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Subject: Re: [boost] [http] Boost.Http formal review is finished
From: Niall Douglas (s_sourceforge_at_[hidden])
Date: 2015-08-17 17:15:48

On 17 Aug 2015 at 8:09, Robert Ramey wrote:

> To me it's very unfortunate that so much effort has had to be expended
> by a library author to produce a library that is not accepted. It's
> also unfortunate that so many reviewers need to spend this much time to
> dig up enough information to reach this consensus. This illustrates my
> motivation behind the design of the boost library incubator. Imagine an
> alternate scenario.
> a) Vinicius submits his library to the incubator. He did this exactly
> as requested and fulfilled all the requirements listed in the incubator.
> I don't think he found the process onerous in anyway. So far so good.
> b) One person commented on his submission and Vinicius replied. So far
> so good.
> c) Now we come up with the review and only then do we get a really
> serious look at the library in all it's aspects. The criticism is
> constructive, but it's too late to change the submission.
> d) Had Vinicius gotten this feedback earlier, the submission would have
> been different or perhaps not even reviewed at all.

In fairness, Vinicius had substantial feedback privately sent to him
long before the review by at least three people I know of (including
myself). I explicitly did not post my feedback onto the incubator
because I felt it was inappropriate given the development state of
the library at that time.

I think the Incubator is appropriate for libraries which have matured
and are not undergoing continuing rapid development. Otherwise
comments placed there are automatically out of date and misleading
and could even been seen as an unwarranted permanent black mark
uneraseable from Google.

Personally speaking, I've always wished that after 500 github commits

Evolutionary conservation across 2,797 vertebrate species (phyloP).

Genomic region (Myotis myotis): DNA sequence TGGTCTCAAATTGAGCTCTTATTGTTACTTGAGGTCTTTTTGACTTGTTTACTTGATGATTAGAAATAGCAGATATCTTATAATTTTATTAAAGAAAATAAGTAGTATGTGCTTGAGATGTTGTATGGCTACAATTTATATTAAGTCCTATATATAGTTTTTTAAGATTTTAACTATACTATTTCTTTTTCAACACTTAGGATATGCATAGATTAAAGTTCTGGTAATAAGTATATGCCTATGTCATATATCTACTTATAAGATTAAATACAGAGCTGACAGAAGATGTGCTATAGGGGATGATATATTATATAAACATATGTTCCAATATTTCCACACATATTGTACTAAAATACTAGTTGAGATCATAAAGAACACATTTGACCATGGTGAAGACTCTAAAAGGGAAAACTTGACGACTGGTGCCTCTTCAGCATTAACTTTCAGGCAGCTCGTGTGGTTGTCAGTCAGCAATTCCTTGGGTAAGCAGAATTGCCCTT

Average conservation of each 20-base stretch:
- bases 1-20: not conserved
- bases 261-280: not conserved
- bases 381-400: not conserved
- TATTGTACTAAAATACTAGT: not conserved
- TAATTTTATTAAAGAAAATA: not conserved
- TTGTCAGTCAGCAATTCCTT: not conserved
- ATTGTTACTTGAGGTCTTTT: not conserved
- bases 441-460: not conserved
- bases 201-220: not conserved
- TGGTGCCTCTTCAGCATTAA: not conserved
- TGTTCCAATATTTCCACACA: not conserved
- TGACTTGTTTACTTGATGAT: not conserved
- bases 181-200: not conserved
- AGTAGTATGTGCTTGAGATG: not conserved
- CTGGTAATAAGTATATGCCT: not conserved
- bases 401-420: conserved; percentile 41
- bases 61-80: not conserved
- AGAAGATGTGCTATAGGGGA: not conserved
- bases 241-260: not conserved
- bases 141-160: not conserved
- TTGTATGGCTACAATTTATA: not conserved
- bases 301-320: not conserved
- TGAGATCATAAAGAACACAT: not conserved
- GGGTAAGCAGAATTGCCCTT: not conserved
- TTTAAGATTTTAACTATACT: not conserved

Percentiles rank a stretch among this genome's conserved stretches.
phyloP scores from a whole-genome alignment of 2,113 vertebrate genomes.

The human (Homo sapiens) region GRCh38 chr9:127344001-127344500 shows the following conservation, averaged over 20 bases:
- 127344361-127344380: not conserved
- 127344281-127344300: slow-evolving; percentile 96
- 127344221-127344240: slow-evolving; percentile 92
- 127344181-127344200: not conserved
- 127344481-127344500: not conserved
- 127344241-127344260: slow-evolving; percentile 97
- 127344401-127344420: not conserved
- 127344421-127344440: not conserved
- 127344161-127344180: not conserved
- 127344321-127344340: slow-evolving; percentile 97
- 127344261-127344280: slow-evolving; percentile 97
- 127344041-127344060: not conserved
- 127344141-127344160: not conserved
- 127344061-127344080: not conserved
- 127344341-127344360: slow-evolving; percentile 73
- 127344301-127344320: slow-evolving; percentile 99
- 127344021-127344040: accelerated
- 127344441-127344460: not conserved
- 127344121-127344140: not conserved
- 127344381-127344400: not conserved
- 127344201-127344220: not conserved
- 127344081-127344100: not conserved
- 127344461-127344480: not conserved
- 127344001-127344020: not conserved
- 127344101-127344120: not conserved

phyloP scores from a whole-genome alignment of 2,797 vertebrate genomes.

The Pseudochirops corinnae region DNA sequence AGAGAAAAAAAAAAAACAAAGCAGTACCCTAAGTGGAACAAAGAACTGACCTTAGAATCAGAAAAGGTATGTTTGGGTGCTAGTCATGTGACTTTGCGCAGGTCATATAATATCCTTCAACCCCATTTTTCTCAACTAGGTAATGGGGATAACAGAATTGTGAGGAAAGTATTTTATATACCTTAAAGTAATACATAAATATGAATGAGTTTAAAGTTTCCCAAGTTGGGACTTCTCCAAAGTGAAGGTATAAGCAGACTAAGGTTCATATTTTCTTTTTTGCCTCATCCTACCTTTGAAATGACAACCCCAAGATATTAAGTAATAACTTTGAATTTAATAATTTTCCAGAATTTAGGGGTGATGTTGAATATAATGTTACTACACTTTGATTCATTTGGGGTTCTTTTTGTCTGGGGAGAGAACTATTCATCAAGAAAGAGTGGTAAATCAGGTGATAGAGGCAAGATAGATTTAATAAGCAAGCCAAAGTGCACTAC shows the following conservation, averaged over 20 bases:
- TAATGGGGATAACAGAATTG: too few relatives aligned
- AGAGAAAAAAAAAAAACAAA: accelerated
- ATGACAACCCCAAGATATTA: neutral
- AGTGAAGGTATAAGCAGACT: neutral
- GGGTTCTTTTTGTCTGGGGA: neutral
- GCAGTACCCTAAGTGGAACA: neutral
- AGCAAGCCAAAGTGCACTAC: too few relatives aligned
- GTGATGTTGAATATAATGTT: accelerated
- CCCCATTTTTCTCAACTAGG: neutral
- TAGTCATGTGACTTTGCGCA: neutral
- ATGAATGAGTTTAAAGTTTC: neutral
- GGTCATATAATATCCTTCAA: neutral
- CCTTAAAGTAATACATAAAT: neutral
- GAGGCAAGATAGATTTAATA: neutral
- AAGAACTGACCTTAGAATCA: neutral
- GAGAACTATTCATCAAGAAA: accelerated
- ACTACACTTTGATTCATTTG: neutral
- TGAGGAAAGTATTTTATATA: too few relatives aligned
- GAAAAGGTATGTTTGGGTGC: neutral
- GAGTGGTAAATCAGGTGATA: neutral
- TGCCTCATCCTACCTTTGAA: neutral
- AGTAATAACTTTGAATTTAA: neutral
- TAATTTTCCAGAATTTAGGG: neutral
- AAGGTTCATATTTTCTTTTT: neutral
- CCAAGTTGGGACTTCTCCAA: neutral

an Incubator comment would be deleted. I appreciate there is a fair
bit of complexity implementing that automatically however.

> e) Had people started to download the library, run the tests and try to
> use it in their own code a lot of information would have come out much
> earlier. This information would have been helpful to everyone involved.
> This didn't happen. Or at least, not that I know of. Neither the
> incubator nor github keep statistics on library downloads. I does keep
> statistics on views of the library page. These statistics can be
> displayed via the "Display Statistics" button on the library page. They
> show 701 pages views in the last 90 days.

I think no one uses a proposed Boost library really until it goes for
review unless your name is Eric Niebler or someone equally famous,
and even then I remember Eric telling me he reckoned no more than 50
people are really looking at Ranges in any depth. I think that's
entirely the whole point of the Boost review really: expert eyeballs.

FYI I know of about seven people who have ever even tried AFIO in 30
months. It's too niche, though when you see my brand new workshop
tutorial with benchmarks on Friday I think that might radically
change :).


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